Reach out to my trusted friends and mentors for ideas on ways to widen my skill set and work with Freya in a broad range of new environments and experiences over time.  I need to balance comfort and confidence in knowing what I do with pushing my limits and learning new things.  That’s why I work with Dory as I can trust her to be honest about when I’m having a crisis of confidence but have the skills to handle something versus when I need to learn a new skill. 

I want to work more with obstacles and strange encounters in the arena or outside at the barn as well – pool noodles and such. 

Then also to ride in different arenas, hopefully a schooling show at some point soon, new trails constantly and such. 


What else?
Patty/Monica/Aarene and I talked at length about what I did and whether I could have done things differently to change the outcome.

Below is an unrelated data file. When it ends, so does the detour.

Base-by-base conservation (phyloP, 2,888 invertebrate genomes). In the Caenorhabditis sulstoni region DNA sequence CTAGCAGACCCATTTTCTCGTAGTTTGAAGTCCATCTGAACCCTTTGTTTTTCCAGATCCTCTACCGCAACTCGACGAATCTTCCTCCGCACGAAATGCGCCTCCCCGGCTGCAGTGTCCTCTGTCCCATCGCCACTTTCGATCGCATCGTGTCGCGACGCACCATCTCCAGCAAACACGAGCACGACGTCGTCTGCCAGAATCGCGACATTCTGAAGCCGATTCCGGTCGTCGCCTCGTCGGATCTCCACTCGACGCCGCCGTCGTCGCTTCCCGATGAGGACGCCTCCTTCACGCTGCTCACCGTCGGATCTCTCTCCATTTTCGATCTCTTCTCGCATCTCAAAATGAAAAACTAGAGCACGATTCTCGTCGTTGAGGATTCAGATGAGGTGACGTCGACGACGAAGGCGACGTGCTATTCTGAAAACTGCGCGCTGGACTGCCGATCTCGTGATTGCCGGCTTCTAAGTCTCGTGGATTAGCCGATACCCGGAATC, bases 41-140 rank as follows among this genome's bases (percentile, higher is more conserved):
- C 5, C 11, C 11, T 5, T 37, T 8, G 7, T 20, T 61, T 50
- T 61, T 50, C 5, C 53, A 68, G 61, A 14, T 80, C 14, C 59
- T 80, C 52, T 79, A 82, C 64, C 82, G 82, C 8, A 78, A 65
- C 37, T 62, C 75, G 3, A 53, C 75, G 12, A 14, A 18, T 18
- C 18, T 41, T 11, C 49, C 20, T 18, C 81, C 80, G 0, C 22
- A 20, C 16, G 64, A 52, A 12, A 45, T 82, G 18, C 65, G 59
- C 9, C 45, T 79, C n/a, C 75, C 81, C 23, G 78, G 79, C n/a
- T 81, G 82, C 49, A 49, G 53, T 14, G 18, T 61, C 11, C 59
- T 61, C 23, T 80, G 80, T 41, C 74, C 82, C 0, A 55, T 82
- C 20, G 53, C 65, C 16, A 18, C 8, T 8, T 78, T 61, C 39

While that talk helped me realize that I actually did pretty well considering the circumstances, I am deeply reminded that I need to push my and Freya’s comfort level often to find new experiences and learn together as a team and so that she learns to listen to me when she encounters something new.


Okay, Readers, NOW IT'S YOUR TURN.
At the post-ride lunchtime de-briefing, we all regaled Du with our stories of the time(s) our horses blew a gasket and ran away/rolled down a mountain/got lost etc.  

I'm pretty sure the readers of this blog have some good war stories to share, and we all wanna read 'em.  The comments box is wide open!





Comments

  1. I've not had a horse bolt & get away from me, but my first horse bolted with me on him, in an arena, & even my instructor trying to act as a human gate did not deter him. I had to bail off, & even though I wasn't hurt (EXTREMELY sore, but not hurt-hurt), the nerves took me over. I had been riding for oh, 10 years or so & had always been a cautious rider, but that REALLY shook my confidence.. things that I had always been able to do, I could no longer do, no cantering, very little trotting, wouldn't go outside or on a trail ride..